Google Expeditions has come to Britain. Google has just opened up their Google Expeditions Pioneer Programme to more schools across the UK. Imagine being able to take your students on immersive journeys to places you never thought possible. With a virtual reality viewer, phone or tablet, students can be magically transported to different places on Earth and even Mars! They could explore the inside of Buckingham Palace or the Great Barrier Reef. So far there are 200 engaging expeditions. Journeys are suitable for all age groups from 7 upwards. With the teacher acting as a “guide”, pointing out interesting sights along the way, classroom-sized groups of “explorers” are led through collections of 360° and 3D images.
The Google Expedition App is freely available on both iOS and Android. Lesson plans are available for every expedition and there’s training showing you how to embark on an expedition.
So what are you waiting for? Get your school signed up today!
If you’re in the UK how about joining in the the Big Butterfly Count which runs from 15 July to Sunday 7 August? It is a great educational activity and it provides an opportunity for everyone to contribute to important scientific research. Sadly the dreadful wet summer weather is putting butterflies at risk and numbers of the UK’s once plentiful butterflies have dwindled with some species even becoming extinct.
All you need to do is choose a place such as your garden or park and see how many butterflies you spot in 15 minutes. You can download a useful butterfly chart or a free iOS and Android app which can help you identify and record your findings.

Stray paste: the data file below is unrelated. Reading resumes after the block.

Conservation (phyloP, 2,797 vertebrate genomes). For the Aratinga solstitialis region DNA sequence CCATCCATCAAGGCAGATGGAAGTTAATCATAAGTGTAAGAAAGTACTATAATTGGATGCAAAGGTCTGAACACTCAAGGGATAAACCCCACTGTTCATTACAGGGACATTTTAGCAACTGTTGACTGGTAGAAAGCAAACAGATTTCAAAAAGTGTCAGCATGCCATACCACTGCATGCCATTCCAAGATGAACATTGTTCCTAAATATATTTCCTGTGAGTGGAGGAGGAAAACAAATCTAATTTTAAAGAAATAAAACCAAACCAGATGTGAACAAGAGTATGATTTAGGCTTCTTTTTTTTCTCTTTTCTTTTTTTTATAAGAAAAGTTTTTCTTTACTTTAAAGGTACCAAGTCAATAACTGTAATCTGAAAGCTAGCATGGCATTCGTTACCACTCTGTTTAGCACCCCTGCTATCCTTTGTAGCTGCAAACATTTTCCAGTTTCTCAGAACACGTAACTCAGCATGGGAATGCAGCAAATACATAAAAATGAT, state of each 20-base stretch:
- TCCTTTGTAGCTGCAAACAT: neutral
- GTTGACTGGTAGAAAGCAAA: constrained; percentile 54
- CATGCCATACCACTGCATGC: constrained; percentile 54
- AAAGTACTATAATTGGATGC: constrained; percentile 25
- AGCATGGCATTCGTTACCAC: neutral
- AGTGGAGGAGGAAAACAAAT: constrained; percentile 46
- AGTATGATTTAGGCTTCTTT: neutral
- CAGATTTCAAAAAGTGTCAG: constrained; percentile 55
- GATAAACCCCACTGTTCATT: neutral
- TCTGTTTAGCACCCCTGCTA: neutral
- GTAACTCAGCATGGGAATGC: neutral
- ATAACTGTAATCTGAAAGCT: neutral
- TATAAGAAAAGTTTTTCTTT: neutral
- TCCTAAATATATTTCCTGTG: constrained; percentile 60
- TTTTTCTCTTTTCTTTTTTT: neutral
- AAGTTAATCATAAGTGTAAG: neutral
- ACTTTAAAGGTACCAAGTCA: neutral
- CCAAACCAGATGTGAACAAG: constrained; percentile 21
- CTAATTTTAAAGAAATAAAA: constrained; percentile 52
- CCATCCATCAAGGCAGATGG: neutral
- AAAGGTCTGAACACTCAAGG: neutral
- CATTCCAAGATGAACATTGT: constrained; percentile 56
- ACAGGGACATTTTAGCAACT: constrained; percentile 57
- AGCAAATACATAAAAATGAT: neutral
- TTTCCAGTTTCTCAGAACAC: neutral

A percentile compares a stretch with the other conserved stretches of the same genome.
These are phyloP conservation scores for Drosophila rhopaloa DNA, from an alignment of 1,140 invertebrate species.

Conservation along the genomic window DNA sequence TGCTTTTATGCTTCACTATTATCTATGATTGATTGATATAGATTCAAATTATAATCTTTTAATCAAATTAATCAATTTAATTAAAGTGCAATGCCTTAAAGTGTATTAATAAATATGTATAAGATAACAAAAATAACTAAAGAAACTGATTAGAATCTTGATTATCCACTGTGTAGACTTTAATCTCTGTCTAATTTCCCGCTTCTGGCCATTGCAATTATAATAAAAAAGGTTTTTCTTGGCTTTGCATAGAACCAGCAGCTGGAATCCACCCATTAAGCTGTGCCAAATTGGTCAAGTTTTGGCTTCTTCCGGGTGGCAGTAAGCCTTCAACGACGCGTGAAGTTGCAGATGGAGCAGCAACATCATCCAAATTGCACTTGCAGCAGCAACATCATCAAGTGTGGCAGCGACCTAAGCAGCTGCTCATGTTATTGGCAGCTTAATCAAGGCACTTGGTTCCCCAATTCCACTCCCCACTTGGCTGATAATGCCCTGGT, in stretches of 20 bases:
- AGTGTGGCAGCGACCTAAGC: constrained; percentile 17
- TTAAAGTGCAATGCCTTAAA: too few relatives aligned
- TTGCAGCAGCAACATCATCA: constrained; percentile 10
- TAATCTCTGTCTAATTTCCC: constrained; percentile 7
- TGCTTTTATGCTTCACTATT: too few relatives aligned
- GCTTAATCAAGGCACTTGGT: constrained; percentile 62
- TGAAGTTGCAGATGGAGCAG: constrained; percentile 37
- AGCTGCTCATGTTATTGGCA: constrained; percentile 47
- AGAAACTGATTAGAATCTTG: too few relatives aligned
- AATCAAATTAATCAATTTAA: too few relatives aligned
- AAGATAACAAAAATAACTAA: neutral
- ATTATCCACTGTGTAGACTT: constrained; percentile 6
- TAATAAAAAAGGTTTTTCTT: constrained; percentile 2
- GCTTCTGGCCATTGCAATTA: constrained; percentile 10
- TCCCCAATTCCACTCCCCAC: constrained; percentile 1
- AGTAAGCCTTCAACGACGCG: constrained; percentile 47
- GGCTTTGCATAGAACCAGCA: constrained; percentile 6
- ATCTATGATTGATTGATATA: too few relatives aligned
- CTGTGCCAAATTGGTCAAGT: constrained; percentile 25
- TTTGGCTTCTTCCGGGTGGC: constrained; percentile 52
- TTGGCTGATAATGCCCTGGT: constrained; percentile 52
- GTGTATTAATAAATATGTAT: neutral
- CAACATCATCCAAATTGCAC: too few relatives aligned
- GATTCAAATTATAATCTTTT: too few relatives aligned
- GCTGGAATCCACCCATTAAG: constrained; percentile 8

If you are planning a primary school topic on food or healthy nutrition then you may like to check out Tesco Online Field Trips. We think they’re a great idea and a super way of demonstrating ICT in action. Using Google+ Hangouts these field trips bring farms and factories into the classroom. They’re scheduled every two weeks and have lessons from food suppliers from around the world via live video chats. So far there have been thirty-three and the next three scheduled sessions are entitled ‘Wrinkly Raisins’, ‘Marvellous Marmite’ and ‘Scrumptious Chocolate’. No prizes for guessing which one of those foods we favour!
Forthcoming Field Trips
Each of the field trips includes support materials for teachers and you can access lots of extra food related teaching resources on the website too. It’s really easy to take part and sure to be a fun class activity!
We want to share a great idea for the primary classroom, one which is so simple we wish we had thought of it. It’s the use of dice in small, see-through containers when playing maths games in the primary classroom. We bought eight containers for £1.00 in Poundland, and think that’s money well spent as a means of preventing the inevitability of dice flying all over the place. As a bonus too it’s easy to check whether dice have ‘gone missing’ at the end of the session.
There are lots of maths games and investigations which use dice but here is a fun two-player game that uses two dice and is ideal for 9 to 11 year olds. It’s called ‘Sixes’ and the winner is the first player to get 100 or more.
Both players start with zero and take turns to roll two dice, by shaking the containers and letting the dice settle. During their turn each player can roll the dice repeatedly adding the totals after each roll. If one six is thrown the turn is ended and nothing is added to their running total. Rolling a double six ends the turn and zeros the total score.
If you prefer a friendlier version you can adapt the game so that rolling a double six just ends the player’s turn without resetting their score to zero, in the same way as a rolling a single six.